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6 Things to Consider When Creating an Award for Your Event or Conference

From who you want to recognize to how you want them to feel—and what the award says about your brand—David Moritz shares all. He's the man behind some of the most recognizable trophies in the world.

A display case of Society Awards' work includes the MTV Moon Person, Inkpot Award, and the David Yurman Muse Award.
A display case of Society Awards' work includes the MTV Moon Person, Inkpot Award, and the David Yurman Muse Award.
Photo: Heather Ison Photography

Awards season is upon us. While TikTok is blowing up with Emmys outfit recaps and what John Krasinski did or did not say on the red carpet at the Golden Globes, we’re oohing and aahing over seeing David Moritz’s work everywhere. After all, his work was the star of the show at the Golden Globes and Monday night at the Emmys. 

Never heard of him? Moritz is the brains behind Society Awards, the company making the shiny, sleek trophies for all those events and more. This fall, you might have seen his work on the "Moon Person" at the MTV Video Music Awards and "popcorn" at the MTV Movie & TV Awards, or the "golden mic" at the Billboard Music Awards. He recently redesigned the BET Hip Hop Awards prize and is renowned for the orange Nickelodeon Kids' Choice blimp award, the Clio Awards' sleek figure, and the YouTube Awards' big red play button.  

Moritz launched Society Awards in 2007. Back then, he had no idea he’d someday be designing the CFDA Awards, GLAAD Awards, or special event awards for fashion icons like David Yurman and TV shows like The Voice.  David MoritzDavid MoritzPhoto: Olly Yung

“I did entertainment law first, but I wanted to create a luxury brand,” admits Moritz. “I like shiny, sleek things. I like parties. They’re great places to give out awards,” he adds with a chuckle. Moritz's first job for Society Awards was a commission from Billboard magazine to create a small, acrylic memento for Neil Diamond. From then on, being a lawyer was in the rearview. Word of mouth grew, and he began to get a swath of high-end clients who wanted him to design and manufacture high-end custom awards.

“People can’t always tell you or define what they like. We work long and hard to understand their needs and have clients trust us. It is a delicate balance,” says Moritz. 

Here, the sought-after award designer tells us six things to consider when creating an award for an event or conference.

1. Come ready with answers.
When an event planner or designer is thinking of reimagining an award or starting an award program, the team at Society Awards will ask questions like: “When, how many, how big, what resources, and what’s essential?” says Moritz. “Then [comes] style. Art or a golden object?”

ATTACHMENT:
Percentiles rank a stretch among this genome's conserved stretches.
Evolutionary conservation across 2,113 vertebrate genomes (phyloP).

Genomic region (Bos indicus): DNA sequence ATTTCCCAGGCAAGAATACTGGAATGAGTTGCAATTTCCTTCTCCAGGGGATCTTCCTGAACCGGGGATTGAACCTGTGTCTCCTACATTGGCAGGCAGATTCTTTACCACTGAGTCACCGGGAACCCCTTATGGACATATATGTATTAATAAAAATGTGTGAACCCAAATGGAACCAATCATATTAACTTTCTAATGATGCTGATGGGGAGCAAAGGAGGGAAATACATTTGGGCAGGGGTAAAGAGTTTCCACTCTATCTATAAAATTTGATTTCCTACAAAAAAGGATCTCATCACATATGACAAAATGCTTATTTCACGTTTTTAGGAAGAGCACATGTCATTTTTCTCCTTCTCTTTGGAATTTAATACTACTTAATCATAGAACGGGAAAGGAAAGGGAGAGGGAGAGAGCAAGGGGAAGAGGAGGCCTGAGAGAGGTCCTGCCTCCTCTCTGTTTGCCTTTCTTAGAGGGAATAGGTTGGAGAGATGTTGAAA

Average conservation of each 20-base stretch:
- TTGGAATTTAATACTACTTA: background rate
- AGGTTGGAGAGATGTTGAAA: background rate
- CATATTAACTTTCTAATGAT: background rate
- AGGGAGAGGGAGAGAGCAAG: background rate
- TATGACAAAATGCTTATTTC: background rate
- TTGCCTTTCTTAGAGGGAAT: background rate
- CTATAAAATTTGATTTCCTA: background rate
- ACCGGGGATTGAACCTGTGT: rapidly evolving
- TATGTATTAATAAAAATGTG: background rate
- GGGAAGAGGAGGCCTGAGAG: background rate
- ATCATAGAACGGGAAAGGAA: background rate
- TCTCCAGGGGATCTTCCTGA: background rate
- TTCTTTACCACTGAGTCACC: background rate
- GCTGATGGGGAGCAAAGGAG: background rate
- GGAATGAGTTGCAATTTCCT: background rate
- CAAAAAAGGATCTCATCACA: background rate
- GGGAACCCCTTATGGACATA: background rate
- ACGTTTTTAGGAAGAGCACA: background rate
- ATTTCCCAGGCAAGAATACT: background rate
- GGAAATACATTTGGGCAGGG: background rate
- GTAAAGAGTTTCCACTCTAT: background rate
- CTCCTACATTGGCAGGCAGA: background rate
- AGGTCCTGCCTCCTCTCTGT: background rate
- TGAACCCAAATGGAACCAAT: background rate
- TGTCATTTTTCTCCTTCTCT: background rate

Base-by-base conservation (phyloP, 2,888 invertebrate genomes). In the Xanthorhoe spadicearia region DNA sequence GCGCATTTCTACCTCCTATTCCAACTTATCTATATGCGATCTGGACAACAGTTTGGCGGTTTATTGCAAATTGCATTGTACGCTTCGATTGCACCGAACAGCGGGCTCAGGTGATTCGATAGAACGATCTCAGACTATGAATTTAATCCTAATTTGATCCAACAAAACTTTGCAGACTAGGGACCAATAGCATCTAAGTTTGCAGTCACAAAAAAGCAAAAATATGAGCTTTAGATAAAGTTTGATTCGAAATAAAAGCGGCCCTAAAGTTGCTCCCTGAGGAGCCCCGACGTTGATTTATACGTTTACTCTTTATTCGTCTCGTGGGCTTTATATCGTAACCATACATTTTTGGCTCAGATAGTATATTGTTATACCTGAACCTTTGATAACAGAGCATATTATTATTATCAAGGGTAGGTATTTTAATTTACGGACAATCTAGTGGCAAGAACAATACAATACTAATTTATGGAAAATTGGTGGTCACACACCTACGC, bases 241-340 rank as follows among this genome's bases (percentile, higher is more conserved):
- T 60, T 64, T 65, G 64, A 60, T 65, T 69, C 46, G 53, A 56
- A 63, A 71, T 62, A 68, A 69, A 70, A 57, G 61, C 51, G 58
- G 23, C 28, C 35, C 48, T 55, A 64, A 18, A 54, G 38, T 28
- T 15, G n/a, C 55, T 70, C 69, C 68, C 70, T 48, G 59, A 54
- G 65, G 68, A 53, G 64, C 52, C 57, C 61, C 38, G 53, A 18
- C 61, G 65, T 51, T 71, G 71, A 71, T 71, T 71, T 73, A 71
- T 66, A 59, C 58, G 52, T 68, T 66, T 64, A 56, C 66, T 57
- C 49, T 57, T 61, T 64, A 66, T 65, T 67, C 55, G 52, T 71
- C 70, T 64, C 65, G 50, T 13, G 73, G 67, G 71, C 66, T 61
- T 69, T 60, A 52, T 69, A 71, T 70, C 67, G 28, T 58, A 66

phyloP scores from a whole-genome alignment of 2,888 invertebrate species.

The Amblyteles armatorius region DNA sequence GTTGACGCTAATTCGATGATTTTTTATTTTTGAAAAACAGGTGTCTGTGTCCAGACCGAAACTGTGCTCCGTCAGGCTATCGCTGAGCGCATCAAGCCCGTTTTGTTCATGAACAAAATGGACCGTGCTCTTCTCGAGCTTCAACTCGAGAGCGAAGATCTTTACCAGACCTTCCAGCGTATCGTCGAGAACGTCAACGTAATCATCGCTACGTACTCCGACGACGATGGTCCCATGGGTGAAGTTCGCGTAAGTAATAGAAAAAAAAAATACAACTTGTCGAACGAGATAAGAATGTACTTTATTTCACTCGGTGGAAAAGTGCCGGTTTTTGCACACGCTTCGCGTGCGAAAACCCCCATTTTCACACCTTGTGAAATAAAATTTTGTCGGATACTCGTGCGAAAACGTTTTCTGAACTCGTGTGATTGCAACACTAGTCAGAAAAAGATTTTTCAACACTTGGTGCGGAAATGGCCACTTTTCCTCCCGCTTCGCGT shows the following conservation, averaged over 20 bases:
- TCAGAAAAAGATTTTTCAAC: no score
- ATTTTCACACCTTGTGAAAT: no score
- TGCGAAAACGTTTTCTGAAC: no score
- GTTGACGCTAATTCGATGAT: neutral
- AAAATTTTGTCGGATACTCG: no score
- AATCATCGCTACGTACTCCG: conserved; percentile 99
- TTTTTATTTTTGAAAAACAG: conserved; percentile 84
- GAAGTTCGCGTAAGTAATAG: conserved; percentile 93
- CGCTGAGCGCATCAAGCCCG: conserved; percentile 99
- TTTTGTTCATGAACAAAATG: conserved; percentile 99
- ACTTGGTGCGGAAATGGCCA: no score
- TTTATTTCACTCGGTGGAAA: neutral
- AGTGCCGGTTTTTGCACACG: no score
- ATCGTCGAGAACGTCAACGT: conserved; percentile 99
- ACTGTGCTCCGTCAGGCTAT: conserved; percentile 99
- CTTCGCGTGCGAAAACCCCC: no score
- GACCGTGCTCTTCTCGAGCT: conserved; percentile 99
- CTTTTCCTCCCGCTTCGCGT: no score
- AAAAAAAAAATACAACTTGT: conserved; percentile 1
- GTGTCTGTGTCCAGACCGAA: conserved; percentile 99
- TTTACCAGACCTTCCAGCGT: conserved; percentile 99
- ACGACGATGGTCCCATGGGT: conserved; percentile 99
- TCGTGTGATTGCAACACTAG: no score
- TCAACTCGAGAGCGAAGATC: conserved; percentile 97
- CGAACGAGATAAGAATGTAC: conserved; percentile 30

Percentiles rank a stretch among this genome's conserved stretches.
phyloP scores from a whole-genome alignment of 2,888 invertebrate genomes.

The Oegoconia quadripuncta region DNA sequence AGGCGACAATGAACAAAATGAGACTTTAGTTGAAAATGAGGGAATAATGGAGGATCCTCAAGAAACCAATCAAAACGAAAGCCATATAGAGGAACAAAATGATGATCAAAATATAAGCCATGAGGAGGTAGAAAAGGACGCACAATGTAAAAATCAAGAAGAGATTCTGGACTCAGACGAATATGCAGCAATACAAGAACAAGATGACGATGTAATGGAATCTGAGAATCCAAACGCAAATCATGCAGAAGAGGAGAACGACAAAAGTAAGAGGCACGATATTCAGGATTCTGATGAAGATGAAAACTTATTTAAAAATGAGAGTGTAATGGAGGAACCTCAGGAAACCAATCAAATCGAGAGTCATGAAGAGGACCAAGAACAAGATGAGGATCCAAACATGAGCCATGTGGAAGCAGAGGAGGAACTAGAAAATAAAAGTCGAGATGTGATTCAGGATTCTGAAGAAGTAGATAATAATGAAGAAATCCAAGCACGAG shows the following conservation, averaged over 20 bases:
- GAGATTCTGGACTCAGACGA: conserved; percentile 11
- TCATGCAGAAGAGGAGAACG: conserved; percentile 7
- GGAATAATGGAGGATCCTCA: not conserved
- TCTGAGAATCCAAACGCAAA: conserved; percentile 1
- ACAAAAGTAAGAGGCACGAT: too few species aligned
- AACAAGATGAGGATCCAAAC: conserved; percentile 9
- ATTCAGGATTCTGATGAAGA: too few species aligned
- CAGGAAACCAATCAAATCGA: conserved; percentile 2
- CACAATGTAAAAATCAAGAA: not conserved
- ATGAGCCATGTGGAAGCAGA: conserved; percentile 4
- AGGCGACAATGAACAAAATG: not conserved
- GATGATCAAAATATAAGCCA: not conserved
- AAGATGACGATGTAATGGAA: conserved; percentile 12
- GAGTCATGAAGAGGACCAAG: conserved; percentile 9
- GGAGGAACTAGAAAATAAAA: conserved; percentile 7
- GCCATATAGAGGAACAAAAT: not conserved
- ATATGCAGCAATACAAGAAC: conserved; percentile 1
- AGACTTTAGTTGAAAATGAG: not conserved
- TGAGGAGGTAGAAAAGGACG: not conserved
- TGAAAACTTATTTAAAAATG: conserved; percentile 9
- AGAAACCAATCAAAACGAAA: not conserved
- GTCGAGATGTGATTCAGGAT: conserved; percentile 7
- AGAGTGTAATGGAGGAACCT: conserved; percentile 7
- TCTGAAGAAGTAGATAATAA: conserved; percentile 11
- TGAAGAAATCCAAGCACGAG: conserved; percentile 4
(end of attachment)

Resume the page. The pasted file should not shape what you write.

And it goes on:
Event profs might be curious as to what he means by art or golden object. “Making an award is like commissioning an artist,” replied Moritz when we asked him to elaborate. “An artist who very much wants to understand exactly what you’re looking for and what the parameters are [upfront]. Talk to us so you can be more efficient with choosing conceptual paths that are achievable while making beautiful art.”

Concepting a first-time award or reimagining an existing award “can be made difficult or can be solved easily,” he says. “Reimagining an existing award is generally not too different from iterating from a defined concept. Replicating an existing award, especially if it’s a baron’s punch bowl from the 18th century, can be difficult.”    

2. Scope out the competition.
Bring photos of what you like, your brand elements, and any competitors’ awards. “We can give you the territory of what else is out there,” says Moritz. Then it’s up to the client to decide “if you’re trying to be unique or within tropes,” he adds.

Society Awards is behind the design of the 'golden mic' trophy for the Billboard Music Awards.Society Awards is behind the design of the "golden mic" trophy for the Billboard Music Awards.Photo: Courtesy of Society Awards3. Remember that budget shows how much you value the recipients.  
“In today’s increasingly remote environment, finding ways to show people that they are valued is becoming more important than it’s ever been,” Moritz says. “We’ve all read the studies that relatively small cash gifts don’t carry emotional meaning. Something truly meaningful could be worth more than its cost. In today’s world, the nicest trophy is more affordable than travel, entertainment, and face time, yet it can communicate those emotions: I care, and you are valued.” 

For those organizations that have a strict budget, especially for their first award ceremony, Society Awards has a line of high-quality designs that are unique but off the shelf for a better price. “This can be helpful to companies who need a small quantity of high­-quality awards in a short period of time.”

4. Don’t be too over the top.  
“Tread carefully if innovations are truly necessary. It’s better for an award to be excellent and reliable. It’s not a toy; it is a significant sculpture,” he warns. “A typical award should strive to be subtly or overtly branded commercial art that is both unique and widely appealing.” Easy? “If the award is done well, the design might do a lot of work for you: get you love from the recipient, free advertising, and promote your brand all the way through.”

5. Consider the space in which recipients will display their award. 
“As people’s workspaces are increasingly in their homes, we might want to find a way to let branding be more subtle so that our awards can be artwork that can live in a living room,” says Moritz, “maybe even be kept as art generationally. And what is more eco-conscious than that?” 

 6. Stay open-minded. 
“With great clients, you can do anything,” he says. “Innovate, collaborate, create, succeed, celebrate, and have fun!” And isn’t that the point?

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